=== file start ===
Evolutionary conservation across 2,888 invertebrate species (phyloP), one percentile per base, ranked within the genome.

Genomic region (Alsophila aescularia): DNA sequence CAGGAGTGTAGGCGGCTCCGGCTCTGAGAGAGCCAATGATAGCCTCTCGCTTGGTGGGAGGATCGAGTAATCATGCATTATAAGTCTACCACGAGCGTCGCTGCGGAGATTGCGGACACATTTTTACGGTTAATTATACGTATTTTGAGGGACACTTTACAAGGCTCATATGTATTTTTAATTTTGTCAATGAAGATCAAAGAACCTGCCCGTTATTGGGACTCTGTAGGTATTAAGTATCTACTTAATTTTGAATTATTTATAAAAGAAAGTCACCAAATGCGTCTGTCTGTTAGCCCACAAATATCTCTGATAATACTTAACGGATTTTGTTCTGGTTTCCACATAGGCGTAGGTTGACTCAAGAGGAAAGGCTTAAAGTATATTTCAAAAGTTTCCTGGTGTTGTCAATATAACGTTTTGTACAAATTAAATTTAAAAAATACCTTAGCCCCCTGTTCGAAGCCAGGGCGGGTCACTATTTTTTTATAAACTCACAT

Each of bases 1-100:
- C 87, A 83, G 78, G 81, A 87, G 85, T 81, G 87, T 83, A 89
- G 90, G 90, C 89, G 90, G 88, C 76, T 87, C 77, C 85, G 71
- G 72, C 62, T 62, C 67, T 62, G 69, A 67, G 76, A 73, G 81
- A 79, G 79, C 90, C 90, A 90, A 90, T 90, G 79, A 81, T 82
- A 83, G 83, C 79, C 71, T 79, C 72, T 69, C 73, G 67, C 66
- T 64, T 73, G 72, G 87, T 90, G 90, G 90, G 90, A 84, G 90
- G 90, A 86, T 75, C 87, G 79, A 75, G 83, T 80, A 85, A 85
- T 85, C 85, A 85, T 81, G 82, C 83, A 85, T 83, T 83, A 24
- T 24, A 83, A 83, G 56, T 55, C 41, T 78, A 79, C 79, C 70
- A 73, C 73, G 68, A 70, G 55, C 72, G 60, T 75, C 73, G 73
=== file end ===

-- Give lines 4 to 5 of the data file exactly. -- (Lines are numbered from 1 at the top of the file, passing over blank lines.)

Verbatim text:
- C 87, A 83, G 78, G 81, A 87, G 85, T 81, G 87, T 83, A 89
- G 90, G 90, C 89, G 90, G 88, C 76, T 87, C 77, C 85, G 71